As the weather warms, Californians will likely feel the urge to flock to the beach and dip their toes in the water. And in most places, they’ll be allowed to.
Despite concerns about overcrowding on the Southern California coast, Gov. Gavin Newsom did not move to close all state beaches Thursday. But he did order Orange County beaches to shut down.
Over the past few weeks the governor has introduced steps the state would need to take to reopen, and a phased approach for how that might happen. Newsom said the state would need to increase its daily testing capacity to more than 60,000 a day before lifting some restrictions.
Public health experts say whether people can hit the beach comes down to how crowded a given beach is. When people are less than six feet from one another, the virus can easily spread through droplets in the air. As counties make decisions about which types of outdoor recreation to green-light, health officials are paying special attention to crowded waterfronts.
Dr. Lee Riley, an infectious disease expert at UC Berkeley, said over-full beaches are an example of “a breakdown in maintaining social distancing.”
“The whole point is really to avoid crowds and crowding, and avoid people you don’t really know,” he said. “If you say ‘you can do these things’, people will do it, especially as the weather gets better.”
Restrictions on outdoor areas are already beginning to lift. While bathrooms, picnic areas and parking lots are closed at many state and county parks, trails have mostly been fair game.
In Sacramento County, spokesperson Ken Casparis says waterfronts at county parks will remain open, including the beaches along the American River. And he says picnic areas are becoming available May 1 as part of the county's updated stay-at-home order, but only to people eating with members of their household. Park activities such as boating, tennis and disc golf are newly allowed.
He says summertime river rafting will be off limits because “it’s impossible to properly social distance.”
“People need outdoor activity,” he said. “They need fresh air, sunlight, exercise. We kept the parks open to give people who might not have an area to enjoy the outdoors in, to give them an area to be in during the public health order.”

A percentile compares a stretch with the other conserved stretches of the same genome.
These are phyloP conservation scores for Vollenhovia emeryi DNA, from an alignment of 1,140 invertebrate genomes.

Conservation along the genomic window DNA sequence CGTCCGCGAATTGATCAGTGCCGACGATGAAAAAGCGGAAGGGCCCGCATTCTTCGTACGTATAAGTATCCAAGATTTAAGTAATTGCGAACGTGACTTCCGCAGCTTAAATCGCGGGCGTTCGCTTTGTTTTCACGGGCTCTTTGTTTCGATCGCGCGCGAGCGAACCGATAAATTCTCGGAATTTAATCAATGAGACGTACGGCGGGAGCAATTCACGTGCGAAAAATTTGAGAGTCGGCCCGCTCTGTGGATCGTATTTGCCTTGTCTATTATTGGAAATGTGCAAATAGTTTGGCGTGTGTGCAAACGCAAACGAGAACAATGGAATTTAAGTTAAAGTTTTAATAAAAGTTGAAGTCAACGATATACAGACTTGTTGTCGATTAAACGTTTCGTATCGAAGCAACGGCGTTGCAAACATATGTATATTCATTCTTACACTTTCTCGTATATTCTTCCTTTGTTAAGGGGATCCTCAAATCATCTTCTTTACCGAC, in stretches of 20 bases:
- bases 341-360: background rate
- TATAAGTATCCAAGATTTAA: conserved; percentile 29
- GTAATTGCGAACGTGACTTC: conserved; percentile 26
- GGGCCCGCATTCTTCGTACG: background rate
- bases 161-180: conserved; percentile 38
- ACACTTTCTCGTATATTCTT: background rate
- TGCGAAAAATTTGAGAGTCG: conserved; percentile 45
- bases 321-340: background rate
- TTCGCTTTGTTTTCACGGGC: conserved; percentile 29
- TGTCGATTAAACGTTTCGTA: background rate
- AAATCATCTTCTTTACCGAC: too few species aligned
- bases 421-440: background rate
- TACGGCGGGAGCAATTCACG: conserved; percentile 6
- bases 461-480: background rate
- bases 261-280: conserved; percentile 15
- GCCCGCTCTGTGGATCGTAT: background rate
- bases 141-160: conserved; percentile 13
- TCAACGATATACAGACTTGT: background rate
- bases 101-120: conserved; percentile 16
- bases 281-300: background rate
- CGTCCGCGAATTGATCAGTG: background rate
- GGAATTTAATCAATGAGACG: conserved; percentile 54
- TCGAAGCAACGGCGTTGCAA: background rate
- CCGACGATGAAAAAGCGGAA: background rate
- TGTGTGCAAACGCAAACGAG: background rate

But Bela Matyas, public health officer for Solano County, said parks should only be used for exercise.
“The concept of inviting people to the park by virtue of it being open for business is what we’ve been trying to avoid, because that’s a signal to gather,” he said.
Solano is considering bringing back activities such as tennis. But he says swimming and sunbathing are a different story.
“There are a number of leisure activities that in theory would pose no risk of transmission if handled correctly,” Matyas said. “It’s a little bit tougher to contemplate how to do that with a beach … when they’re in the water, there’s no way of assuring that they stay physically separate. It’s a less controlled environment, especially when it involves families with children.”
As far as beaches go, Casparis says rangers are onsite to monitor overcrowding and are prepared to close them down if they become too packed. He says last weekend they had to close the lot at Tiscornia Park, which is located near downtown at a confluence of the Sacramento and American rivers.
Dean Winslow, an infectious disease expert at Stanford University, said the risk of spreading COVID-19 at a beach is “significantly lower” than being in a crowded indoor space, but that “the risk is not zero.”
“A strong breeze, that ideal ventilation that you’d have at the beach, is a good situation for actually dissipating and evaporating these droplets,” he said.
He says people can go to beaches with their families, but they should aim for uncrowded beaches, and stay away from others.
“Ultimately it really does boil down to the density of people within a fairly small area,” he said.
Until there is a vaccine for COVID-19, or widespread diagnostic testing, public health experts say social distancing guidelines should stay in place. Because anyone can be an asymptomatic carrier of the virus, the best way to prevent a spike in illness, and reduce impact to the health care system, is to physically separate yourself from anyone not in your household.
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